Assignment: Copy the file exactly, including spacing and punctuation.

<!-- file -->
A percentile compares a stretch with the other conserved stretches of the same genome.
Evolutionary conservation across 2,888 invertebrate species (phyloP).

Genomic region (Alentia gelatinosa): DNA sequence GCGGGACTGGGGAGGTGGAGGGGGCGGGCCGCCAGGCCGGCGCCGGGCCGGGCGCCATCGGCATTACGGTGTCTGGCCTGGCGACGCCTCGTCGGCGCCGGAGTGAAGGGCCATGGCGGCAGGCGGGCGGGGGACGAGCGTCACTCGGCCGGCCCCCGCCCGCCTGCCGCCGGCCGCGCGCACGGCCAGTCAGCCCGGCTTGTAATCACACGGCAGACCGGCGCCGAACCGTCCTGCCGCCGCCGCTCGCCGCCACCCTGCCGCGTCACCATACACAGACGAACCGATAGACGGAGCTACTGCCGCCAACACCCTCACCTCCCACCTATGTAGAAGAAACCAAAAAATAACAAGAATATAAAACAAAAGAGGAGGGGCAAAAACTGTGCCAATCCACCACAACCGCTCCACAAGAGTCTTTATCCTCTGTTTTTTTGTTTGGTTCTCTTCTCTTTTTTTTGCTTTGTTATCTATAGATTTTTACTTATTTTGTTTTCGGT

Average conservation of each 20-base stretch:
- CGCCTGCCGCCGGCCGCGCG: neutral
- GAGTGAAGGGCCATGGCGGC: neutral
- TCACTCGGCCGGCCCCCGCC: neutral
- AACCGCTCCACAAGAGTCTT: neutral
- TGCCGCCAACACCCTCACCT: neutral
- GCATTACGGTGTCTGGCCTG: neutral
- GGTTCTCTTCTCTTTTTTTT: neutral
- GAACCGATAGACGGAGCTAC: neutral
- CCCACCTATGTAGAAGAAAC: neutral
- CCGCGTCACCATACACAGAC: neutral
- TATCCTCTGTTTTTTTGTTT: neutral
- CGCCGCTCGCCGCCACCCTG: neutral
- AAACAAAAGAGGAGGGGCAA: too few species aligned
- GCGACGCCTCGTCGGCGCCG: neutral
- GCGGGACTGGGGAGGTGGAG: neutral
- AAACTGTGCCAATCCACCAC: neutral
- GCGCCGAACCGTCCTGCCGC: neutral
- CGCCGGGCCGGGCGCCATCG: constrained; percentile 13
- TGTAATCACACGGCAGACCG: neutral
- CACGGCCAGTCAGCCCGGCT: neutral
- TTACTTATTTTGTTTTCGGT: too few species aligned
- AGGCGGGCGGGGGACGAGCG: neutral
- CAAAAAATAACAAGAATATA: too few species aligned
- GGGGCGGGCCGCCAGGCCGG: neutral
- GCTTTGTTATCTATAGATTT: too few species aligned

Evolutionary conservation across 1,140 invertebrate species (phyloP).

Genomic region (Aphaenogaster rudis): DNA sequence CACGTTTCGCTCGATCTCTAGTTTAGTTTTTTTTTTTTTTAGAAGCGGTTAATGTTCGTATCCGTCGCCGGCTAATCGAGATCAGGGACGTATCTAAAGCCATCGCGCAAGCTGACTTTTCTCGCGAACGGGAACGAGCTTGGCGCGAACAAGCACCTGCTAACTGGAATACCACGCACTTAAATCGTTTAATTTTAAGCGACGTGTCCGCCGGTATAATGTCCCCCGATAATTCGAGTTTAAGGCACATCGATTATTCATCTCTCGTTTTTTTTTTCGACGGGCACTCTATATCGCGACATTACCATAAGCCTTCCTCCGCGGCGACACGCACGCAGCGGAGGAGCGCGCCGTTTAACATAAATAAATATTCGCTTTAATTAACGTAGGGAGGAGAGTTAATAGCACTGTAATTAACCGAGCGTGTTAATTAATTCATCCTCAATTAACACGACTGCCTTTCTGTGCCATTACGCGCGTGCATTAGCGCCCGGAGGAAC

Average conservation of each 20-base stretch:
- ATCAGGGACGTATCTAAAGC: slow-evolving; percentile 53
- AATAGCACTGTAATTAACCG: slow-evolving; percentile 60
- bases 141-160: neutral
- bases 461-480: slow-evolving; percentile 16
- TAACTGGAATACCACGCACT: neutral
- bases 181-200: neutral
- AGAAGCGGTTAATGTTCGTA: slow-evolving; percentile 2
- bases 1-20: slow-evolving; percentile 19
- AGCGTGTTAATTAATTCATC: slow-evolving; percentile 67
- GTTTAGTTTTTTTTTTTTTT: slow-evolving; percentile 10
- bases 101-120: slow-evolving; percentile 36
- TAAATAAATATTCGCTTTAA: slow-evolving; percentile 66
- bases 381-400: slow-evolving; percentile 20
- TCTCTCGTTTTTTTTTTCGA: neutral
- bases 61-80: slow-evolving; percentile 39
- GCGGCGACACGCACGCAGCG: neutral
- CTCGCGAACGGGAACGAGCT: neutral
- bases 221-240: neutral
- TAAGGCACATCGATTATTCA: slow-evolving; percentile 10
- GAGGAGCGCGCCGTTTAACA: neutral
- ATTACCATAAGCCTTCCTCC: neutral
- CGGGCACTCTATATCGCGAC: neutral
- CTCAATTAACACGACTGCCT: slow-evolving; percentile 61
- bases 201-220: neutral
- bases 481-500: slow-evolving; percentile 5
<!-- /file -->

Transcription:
A percentile compares a stretch with the other conserved stretches of the same genome.
Evolutionary conservation across 2,888 invertebrate species (phyloP).

Genomic region (Alentia gelatinosa): DNA sequence GCGGGACTGGGGAGGTGGAGGGGGCGGGCCGCCAGGCCGGCGCCGGGCCGGGCGCCATCGGCATTACGGTGTCTGGCCTGGCGACGCCTCGTCGGCGCCGGAGTGAAGGGCCATGGCGGCAGGCGGGCGGGGGACGAGCGTCACTCGGCCGGCCCCCGCCCGCCTGCCGCCGGCCGCGCGCACGGCCAGTCAGCCCGGCTTGTAATCACACGGCAGACCGGCGCCGAACCGTCCTGCCGCCGCCGCTCGCCGCCACCCTGCCGCGTCACCATACACAGACGAACCGATAGACGGAGCTACTGCCGCCAACACCCTCACCTCCCACCTATGTAGAAGAAACCAAAAAATAACAAGAATATAAAACAAAAGAGGAGGGGCAAAAACTGTGCCAATCCACCACAACCGCTCCACAAGAGTCTTTATCCTCTGTTTTTTTGTTTGGTTCTCTTCTCTTTTTTTTGCTTTGTTATCTATAGATTTTTACTTATTTTGTTTTCGGT

Average conservation of each 20-base stretch:
- CGCCTGCCGCCGGCCGCGCG: neutral
- GAGTGAAGGGCCATGGCGGC: neutral
- TCACTCGGCCGGCCCCCGCC: neutral
- AACCGCTCCACAAGAGTCTT: neutral
- TGCCGCCAACACCCTCACCT: neutral
- GCATTACGGTGTCTGGCCTG: neutral
- GGTTCTCTTCTCTTTTTTTT: neutral
- GAACCGATAGACGGAGCTAC: neutral
- CCCACCTATGTAGAAGAAAC: neutral
- CCGCGTCACCATACACAGAC: neutral
- TATCCTCTGTTTTTTTGTTT: neutral
- CGCCGCTCGCCGCCACCCTG: neutral
- AAACAAAAGAGGAGGGGCAA: too few species aligned
- GCGACGCCTCGTCGGCGCCG: neutral
- GCGGGACTGGGGAGGTGGAG: neutral
- AAACTGTGCCAATCCACCAC: neutral
- GCGCCGAACCGTCCTGCCGC: neutral
- CGCCGGGCCGGGCGCCATCG: constrained; percentile 13
- TGTAATCACACGGCAGACCG: neutral
- CACGGCCAGTCAGCCCGGCT: neutral
- TTACTTATTTTGTTTTCGGT: too few species aligned
- AGGCGGGCGGGGGACGAGCG: neutral
- CAAAAAATAACAAGAATATA: too few species aligned
- GGGGCGGGCCGCCAGGCCGG: neutral
- GCTTTGTTATCTATAGATTT: too few species aligned

Evolutionary conservation across 1,140 invertebrate species (phyloP).

Genomic region (Aphaenogaster rudis): DNA sequence CACGTTTCGCTCGATCTCTAGTTTAGTTTTTTTTTTTTTTAGAAGCGGTTAATGTTCGTATCCGTCGCCGGCTAATCGAGATCAGGGACGTATCTAAAGCCATCGCGCAAGCTGACTTTTCTCGCGAACGGGAACGAGCTTGGCGCGAACAAGCACCTGCTAACTGGAATACCACGCACTTAAATCGTTTAATTTTAAGCGACGTGTCCGCCGGTATAATGTCCCCCGATAATTCGAGTTTAAGGCACATCGATTATTCATCTCTCGTTTTTTTTTTCGACGGGCACTCTATATCGCGACATTACCATAAGCCTTCCTCCGCGGCGACACGCACGCAGCGGAGGAGCGCGCCGTTTAACATAAATAAATATTCGCTTTAATTAACGTAGGGAGGAGAGTTAATAGCACTGTAATTAACCGAGCGTGTTAATTAATTCATCCTCAATTAACACGACTGCCTTTCTGTGCCATTACGCGCGTGCATTAGCGCCCGGAGGAAC

Average conservation of each 20-base stretch:
- ATCAGGGACGTATCTAAAGC: slow-evolving; percentile 53
- AATAGCACTGTAATTAACCG: slow-evolving; percentile 60
- bases 141-160: neutral
- bases 461-480: slow-evolving; percentile 16
- TAACTGGAATACCACGCACT: neutral
- bases 181-200: neutral
- AGAAGCGGTTAATGTTCGTA: slow-evolving; percentile 2
- bases 1-20: slow-evolving; percentile 19
- AGCGTGTTAATTAATTCATC: slow-evolving; percentile 67
- GTTTAGTTTTTTTTTTTTTT: slow-evolving; percentile 10
- bases 101-120: slow-evolving; percentile 36
- TAAATAAATATTCGCTTTAA: slow-evolving; percentile 66
- bases 381-400: slow-evolving; percentile 20
- TCTCTCGTTTTTTTTTTCGA: neutral
- bases 61-80: slow-evolving; percentile 39
- GCGGCGACACGCACGCAGCG: neutral
- CTCGCGAACGGGAACGAGCT: neutral
- bases 221-240: neutral
- TAAGGCACATCGATTATTCA: slow-evolving; percentile 10
- GAGGAGCGCGCCGTTTAACA: neutral
- ATTACCATAAGCCTTCCTCC: neutral
- CGGGCACTCTATATCGCGAC: neutral
- CTCAATTAACACGACTGCCT: slow-evolving; percentile 61
- bases 201-220: neutral
- bases 481-500: slow-evolving; percentile 5